ISD OSINT Senior Analyst Elise Thomas spoke to The Guardian about the ‘false flag’ and ‘cover-up’ conspiracies that began to emerge online in the days following the deadly shooting of two police officers and a concerned neighbour by three suspects in rural Wieambilla (Queensland, Australia).
Conspiracists have reacted to the news attempting to frame the three suspected shooters, who later died during a police shootout, as the true victims who ‘knew too much’. The suspects are associated to online profiles that were posting videos about killing “demons and devils” on the property, expressing a hatred towards police and referencing an evangelical apocalypticism and conspiracy theories. Those defending the suspect’s have posted online echoing some of the same conspiratorial narratives.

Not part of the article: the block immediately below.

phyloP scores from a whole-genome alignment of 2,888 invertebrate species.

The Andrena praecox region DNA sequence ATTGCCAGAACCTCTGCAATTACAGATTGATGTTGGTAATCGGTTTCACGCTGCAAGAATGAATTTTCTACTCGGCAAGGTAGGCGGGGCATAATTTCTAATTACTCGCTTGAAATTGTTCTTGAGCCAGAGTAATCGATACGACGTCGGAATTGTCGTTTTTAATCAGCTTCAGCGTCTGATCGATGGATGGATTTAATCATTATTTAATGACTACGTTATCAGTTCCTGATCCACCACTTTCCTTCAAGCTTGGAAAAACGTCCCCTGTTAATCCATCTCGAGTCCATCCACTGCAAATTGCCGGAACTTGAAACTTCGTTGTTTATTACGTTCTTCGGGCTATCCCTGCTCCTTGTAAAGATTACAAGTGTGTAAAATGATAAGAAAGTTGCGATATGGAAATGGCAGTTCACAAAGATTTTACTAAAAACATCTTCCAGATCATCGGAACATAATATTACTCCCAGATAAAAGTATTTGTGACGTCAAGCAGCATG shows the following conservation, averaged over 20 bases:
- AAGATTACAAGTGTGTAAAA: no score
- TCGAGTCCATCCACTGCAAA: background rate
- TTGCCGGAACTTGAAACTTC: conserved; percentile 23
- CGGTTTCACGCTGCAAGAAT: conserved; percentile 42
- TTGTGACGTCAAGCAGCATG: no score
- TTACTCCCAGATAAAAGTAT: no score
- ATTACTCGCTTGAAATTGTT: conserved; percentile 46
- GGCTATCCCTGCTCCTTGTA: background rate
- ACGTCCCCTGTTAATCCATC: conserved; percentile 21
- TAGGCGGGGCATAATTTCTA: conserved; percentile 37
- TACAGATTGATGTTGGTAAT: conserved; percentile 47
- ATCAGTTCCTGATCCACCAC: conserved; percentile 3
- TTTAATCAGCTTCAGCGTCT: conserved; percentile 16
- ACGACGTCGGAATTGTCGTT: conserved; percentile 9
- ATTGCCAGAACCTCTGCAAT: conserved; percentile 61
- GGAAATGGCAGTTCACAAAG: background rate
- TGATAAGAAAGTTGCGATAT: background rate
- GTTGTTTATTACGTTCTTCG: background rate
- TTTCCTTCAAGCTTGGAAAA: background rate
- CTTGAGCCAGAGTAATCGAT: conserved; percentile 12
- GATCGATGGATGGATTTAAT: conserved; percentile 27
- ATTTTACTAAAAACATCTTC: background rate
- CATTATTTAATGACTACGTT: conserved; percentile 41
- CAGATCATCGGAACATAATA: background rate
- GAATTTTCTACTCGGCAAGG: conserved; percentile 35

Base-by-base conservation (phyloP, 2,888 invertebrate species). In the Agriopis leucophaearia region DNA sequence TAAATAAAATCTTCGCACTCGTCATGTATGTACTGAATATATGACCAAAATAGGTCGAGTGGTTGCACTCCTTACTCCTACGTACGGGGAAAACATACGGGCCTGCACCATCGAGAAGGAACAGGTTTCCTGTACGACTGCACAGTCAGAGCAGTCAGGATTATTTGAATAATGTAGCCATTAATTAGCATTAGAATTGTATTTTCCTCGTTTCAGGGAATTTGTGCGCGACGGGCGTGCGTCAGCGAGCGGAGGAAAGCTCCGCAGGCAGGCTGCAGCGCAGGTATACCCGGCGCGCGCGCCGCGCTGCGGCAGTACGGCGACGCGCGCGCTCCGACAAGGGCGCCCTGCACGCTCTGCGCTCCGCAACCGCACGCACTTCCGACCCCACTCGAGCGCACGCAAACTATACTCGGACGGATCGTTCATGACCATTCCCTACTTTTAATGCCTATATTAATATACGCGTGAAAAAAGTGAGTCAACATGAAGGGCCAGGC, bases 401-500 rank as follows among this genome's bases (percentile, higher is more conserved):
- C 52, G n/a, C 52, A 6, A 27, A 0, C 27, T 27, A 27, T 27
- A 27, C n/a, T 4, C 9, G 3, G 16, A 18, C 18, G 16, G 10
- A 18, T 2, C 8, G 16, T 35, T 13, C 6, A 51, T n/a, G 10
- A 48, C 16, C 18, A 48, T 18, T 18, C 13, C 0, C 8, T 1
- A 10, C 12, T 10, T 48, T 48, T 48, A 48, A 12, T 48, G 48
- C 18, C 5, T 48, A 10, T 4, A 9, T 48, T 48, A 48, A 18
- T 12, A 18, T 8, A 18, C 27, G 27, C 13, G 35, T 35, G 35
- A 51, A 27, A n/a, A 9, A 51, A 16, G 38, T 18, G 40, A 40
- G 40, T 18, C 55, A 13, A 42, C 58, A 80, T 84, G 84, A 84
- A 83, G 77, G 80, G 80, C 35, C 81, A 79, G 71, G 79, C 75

Elise explained to The Guardian that reactions to stories like these often leave the public in a position where they may prefer to shy “away from the uncomfortable truth.”
“To realise that, actually, some of the people they’ve been communicating with are quite violent and very, very strange people – who they would probably cross the street to avoid in person – I think that is a bit of a shock to the system,” she said.
“These conspiracy theories help explain away that uncomfortable feeling [of] ‘What have I gotten myself into here?’”
When assessing the suspect’s online activity before the tragedy, Elise points that it isn’t that easy to measure online activity and know that it could lead to real-world harm.
“As weird as what they were posting was, it wasn’t that different and that extreme from what others are posting online,” she said.